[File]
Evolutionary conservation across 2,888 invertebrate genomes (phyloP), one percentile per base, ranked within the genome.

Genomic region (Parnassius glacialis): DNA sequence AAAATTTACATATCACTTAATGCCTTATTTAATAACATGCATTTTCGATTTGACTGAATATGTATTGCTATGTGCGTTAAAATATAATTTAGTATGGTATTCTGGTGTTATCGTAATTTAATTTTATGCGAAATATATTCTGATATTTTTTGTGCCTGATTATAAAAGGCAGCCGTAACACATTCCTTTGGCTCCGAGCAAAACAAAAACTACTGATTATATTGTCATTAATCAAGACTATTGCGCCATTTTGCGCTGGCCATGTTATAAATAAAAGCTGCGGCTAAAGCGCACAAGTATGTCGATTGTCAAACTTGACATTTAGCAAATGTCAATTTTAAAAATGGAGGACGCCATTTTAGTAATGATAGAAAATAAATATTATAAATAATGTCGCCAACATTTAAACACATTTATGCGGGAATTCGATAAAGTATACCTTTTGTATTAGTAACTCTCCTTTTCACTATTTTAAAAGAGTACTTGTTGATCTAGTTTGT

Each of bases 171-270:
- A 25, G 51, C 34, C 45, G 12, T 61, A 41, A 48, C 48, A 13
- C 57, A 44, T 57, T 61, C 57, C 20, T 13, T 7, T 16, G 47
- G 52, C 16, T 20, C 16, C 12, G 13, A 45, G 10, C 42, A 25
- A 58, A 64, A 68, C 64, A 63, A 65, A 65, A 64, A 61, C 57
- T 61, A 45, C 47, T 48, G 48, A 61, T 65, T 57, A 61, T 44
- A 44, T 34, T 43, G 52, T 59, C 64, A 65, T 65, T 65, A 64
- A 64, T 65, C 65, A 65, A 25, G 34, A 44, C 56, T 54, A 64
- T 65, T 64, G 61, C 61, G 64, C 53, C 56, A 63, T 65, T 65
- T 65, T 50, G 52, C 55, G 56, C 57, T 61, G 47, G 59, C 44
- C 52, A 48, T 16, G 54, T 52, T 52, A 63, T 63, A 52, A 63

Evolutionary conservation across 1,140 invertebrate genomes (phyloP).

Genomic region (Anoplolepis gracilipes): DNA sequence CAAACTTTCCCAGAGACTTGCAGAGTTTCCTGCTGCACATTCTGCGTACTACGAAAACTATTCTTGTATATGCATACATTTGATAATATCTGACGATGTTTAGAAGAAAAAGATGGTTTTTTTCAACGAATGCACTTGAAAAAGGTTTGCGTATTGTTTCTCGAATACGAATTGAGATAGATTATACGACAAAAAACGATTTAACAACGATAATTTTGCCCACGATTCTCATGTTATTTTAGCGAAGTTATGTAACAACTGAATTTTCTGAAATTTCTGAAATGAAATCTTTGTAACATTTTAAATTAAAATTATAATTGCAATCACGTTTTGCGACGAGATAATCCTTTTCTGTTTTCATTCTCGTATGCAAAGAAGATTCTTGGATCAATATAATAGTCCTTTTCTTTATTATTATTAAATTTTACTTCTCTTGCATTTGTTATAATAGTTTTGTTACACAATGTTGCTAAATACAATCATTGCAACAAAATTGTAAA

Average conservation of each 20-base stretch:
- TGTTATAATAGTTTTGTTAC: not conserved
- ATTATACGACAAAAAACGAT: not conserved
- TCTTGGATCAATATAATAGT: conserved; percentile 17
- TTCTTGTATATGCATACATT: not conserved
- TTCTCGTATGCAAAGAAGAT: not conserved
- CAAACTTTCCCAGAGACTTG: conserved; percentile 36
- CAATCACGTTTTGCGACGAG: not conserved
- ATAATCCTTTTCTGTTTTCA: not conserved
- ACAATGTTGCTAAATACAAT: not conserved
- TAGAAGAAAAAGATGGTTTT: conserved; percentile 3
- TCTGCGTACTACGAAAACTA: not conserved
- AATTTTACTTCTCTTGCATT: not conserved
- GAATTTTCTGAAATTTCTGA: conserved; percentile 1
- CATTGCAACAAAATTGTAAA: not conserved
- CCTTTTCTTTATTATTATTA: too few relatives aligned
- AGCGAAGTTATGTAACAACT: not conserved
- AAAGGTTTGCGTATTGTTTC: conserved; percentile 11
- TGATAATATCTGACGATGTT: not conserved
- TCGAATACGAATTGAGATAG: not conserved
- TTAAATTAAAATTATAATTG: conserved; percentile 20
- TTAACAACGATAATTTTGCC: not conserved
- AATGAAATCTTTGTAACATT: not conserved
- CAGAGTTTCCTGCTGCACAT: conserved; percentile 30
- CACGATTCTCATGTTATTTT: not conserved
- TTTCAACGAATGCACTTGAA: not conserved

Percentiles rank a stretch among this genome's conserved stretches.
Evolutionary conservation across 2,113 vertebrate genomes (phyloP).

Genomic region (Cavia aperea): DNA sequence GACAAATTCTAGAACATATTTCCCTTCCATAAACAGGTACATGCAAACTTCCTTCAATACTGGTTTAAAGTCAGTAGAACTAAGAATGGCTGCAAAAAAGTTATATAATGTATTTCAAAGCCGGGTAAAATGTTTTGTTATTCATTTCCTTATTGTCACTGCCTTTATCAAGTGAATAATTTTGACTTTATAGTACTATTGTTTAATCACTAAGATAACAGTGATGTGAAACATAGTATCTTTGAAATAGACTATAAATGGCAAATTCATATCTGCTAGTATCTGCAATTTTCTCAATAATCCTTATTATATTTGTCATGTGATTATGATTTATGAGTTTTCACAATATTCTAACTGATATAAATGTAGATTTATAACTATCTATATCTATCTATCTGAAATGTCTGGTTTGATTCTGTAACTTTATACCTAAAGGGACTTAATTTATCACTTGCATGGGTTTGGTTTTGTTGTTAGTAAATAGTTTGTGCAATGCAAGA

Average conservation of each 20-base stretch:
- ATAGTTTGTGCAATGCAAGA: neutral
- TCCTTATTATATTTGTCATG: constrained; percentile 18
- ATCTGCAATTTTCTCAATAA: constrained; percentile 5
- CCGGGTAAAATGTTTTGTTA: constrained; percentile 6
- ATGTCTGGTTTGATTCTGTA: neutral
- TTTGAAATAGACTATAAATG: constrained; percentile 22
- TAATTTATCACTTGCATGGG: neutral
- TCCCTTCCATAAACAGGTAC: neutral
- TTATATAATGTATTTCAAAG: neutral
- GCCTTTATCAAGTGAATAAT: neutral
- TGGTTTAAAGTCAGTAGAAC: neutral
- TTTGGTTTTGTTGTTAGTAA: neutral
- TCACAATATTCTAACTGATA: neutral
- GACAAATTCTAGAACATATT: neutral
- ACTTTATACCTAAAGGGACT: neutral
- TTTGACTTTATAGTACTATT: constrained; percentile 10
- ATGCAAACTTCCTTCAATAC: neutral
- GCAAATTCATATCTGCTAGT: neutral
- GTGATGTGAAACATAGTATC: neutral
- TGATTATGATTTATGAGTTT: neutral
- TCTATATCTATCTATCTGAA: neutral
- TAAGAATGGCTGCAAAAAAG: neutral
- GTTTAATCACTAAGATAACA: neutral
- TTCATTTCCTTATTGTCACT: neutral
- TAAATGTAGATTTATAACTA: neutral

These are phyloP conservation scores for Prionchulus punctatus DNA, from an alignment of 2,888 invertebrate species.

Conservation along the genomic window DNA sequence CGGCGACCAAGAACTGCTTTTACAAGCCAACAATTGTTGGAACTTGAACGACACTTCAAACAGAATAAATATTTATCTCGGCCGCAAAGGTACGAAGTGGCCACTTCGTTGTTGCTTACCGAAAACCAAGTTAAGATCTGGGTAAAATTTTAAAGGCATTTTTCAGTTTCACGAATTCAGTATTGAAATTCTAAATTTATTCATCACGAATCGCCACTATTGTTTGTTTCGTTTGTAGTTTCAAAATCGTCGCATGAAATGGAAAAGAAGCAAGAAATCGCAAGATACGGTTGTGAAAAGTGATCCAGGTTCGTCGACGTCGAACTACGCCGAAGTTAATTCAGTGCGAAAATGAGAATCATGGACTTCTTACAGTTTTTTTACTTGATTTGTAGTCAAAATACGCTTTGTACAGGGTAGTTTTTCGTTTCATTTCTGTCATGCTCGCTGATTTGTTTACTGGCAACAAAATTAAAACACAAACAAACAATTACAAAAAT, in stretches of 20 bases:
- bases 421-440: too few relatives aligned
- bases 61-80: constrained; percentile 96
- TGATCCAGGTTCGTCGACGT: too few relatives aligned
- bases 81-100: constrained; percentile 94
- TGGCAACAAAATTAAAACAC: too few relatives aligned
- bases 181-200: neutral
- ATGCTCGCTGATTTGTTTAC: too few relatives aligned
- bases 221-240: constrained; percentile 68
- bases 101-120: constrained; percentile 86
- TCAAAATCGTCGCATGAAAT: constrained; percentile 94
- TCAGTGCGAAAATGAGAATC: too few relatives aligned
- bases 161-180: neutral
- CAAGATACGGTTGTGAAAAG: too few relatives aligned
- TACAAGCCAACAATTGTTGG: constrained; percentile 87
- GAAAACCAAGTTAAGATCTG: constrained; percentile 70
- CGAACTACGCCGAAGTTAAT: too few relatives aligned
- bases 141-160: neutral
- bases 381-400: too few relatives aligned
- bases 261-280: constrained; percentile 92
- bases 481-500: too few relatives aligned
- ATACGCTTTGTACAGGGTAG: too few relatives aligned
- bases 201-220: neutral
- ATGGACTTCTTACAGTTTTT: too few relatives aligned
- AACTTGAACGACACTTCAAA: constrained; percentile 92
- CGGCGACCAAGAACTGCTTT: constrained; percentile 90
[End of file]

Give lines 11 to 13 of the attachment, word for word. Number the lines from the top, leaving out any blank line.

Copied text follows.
- T 65, T 64, G 61, C 61, G 64, C 53, C 56, A 63, T 65, T 65
- T 65, T 50, G 52, C 55, G 56, C 57, T 61, G 47, G 59, C 44
- C 52, A 48, T 16, G 54, T 52, T 52, A 63, T 63, A 52, A 63